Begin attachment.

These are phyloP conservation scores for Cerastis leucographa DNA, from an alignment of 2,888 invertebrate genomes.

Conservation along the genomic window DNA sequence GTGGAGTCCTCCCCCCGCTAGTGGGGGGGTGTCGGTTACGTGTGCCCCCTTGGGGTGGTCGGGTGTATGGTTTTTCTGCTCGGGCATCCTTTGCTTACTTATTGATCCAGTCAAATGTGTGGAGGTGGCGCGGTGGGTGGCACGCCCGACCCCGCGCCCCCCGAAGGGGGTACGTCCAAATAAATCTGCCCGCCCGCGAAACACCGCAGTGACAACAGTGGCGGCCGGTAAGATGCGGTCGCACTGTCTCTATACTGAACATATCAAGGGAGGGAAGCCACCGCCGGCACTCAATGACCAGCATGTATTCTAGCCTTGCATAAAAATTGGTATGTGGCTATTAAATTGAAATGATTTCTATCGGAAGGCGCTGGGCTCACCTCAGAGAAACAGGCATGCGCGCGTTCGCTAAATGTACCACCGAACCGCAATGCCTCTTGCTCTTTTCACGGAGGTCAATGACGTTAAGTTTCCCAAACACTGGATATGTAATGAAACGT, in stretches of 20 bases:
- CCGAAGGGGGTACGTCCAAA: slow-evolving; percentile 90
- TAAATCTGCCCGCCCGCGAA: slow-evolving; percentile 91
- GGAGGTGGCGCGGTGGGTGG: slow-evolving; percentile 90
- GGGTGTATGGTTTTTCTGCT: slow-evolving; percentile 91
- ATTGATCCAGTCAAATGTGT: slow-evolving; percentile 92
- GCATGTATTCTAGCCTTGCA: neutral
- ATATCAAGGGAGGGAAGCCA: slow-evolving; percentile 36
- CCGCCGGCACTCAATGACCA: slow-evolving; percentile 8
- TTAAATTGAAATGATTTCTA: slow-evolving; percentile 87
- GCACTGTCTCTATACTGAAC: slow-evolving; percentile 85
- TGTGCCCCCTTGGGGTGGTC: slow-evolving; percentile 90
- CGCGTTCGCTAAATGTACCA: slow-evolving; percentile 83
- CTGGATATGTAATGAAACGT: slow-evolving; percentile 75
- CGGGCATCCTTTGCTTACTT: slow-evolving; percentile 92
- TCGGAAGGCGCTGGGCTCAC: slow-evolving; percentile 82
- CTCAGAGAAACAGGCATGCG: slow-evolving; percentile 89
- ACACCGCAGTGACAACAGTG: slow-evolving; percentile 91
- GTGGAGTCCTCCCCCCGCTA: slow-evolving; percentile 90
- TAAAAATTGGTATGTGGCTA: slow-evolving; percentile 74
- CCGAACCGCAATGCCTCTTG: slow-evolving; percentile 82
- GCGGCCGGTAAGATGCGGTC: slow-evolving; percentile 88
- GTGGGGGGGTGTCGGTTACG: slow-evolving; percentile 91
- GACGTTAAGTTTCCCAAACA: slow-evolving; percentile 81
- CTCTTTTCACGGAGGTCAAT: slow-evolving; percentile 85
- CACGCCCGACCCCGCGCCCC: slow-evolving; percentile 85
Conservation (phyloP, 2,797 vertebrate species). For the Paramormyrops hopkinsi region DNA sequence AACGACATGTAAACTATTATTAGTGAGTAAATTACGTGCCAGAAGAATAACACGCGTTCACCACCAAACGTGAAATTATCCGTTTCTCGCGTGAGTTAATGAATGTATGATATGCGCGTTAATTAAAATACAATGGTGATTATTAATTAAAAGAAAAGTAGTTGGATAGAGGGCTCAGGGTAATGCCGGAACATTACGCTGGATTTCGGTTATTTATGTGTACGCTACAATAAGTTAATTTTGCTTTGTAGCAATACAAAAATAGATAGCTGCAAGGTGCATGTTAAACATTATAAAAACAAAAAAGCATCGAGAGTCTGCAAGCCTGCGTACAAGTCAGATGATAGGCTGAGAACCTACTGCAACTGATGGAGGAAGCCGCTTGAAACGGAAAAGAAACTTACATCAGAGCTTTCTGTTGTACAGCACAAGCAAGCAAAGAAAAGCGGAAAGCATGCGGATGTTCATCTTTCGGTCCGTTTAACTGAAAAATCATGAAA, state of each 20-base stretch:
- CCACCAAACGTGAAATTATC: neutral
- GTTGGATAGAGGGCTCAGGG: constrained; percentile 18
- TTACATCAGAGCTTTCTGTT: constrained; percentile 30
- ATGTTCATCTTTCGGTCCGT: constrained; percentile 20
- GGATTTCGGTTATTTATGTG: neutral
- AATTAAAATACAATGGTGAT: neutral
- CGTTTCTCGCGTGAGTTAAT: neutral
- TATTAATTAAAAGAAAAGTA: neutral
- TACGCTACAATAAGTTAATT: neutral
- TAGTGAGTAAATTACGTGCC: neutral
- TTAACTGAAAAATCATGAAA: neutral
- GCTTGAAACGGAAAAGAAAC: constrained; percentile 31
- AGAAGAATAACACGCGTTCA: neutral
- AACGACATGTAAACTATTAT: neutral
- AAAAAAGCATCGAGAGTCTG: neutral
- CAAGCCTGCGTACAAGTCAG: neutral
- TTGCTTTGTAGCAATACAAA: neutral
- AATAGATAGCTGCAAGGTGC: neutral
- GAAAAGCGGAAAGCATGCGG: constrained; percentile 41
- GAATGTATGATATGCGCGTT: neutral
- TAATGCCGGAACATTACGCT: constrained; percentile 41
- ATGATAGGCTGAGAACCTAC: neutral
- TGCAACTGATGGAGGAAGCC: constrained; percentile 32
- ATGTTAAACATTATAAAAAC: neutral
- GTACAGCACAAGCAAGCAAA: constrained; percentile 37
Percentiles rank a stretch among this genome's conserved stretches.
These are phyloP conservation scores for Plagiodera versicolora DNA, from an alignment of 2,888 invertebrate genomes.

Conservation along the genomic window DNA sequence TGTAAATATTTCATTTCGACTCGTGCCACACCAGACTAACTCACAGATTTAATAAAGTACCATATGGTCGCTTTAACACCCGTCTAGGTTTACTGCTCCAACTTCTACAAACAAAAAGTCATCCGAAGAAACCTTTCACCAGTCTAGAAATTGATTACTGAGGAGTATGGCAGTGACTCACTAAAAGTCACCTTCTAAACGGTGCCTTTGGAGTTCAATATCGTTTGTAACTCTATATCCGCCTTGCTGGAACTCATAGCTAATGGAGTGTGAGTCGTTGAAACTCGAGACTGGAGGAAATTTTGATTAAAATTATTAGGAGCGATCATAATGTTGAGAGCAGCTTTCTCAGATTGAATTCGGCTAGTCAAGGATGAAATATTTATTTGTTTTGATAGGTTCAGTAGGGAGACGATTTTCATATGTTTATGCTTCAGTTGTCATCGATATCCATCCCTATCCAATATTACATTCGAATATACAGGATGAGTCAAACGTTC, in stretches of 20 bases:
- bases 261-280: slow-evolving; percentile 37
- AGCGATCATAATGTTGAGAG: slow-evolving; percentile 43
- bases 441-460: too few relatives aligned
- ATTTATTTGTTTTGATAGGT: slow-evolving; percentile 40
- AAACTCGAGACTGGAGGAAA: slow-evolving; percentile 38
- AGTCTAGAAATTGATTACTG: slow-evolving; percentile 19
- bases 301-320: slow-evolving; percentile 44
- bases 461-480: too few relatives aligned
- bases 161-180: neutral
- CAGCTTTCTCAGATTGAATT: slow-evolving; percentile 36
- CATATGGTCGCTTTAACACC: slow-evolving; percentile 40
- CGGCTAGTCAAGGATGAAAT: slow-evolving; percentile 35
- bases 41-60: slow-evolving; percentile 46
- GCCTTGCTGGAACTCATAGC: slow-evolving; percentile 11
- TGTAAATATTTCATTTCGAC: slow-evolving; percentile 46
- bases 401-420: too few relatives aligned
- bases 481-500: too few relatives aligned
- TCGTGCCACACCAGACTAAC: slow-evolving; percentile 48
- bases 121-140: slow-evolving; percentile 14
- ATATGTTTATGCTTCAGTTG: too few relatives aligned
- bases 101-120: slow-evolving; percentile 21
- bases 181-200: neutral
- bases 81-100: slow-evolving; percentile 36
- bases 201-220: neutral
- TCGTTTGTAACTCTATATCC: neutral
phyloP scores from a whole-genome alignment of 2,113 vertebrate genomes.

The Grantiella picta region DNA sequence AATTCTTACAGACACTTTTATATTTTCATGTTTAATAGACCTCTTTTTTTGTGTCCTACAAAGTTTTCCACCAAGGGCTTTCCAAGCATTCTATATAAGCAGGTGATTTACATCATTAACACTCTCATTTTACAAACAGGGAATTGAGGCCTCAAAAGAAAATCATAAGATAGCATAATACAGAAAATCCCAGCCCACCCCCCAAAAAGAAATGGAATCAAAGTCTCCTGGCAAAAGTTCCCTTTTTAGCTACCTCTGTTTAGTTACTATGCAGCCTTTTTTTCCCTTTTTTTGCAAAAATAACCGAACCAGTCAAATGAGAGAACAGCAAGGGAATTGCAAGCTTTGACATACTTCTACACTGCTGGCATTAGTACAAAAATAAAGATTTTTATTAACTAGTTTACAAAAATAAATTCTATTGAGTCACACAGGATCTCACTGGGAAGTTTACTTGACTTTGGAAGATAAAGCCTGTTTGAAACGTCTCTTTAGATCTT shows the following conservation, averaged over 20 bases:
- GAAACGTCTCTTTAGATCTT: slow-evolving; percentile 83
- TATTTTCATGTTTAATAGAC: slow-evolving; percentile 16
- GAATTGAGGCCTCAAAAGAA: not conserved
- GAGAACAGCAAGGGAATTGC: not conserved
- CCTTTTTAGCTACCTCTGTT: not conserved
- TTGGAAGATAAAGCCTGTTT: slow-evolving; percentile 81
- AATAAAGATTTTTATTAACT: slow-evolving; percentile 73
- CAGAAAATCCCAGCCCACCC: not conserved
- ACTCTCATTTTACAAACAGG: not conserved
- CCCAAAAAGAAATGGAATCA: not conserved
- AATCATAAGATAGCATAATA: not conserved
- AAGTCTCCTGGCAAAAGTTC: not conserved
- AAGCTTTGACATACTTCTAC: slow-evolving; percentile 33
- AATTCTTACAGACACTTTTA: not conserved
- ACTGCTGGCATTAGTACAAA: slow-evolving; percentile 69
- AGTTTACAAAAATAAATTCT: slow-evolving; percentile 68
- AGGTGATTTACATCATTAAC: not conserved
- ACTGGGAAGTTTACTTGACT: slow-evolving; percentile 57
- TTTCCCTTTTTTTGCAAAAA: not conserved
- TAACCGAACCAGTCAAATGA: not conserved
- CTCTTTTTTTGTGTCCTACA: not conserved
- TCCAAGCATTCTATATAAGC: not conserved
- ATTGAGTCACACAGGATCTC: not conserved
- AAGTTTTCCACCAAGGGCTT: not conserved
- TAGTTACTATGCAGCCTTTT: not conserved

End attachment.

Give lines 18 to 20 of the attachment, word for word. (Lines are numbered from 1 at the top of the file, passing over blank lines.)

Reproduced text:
- CTCAGAGAAACAGGCATGCG: slow-evolving; percentile 89
- ACACCGCAGTGACAACAGTG: slow-evolving; percentile 91
- GTGGAGTCCTCCCCCCGCTA: slow-evolving; percentile 90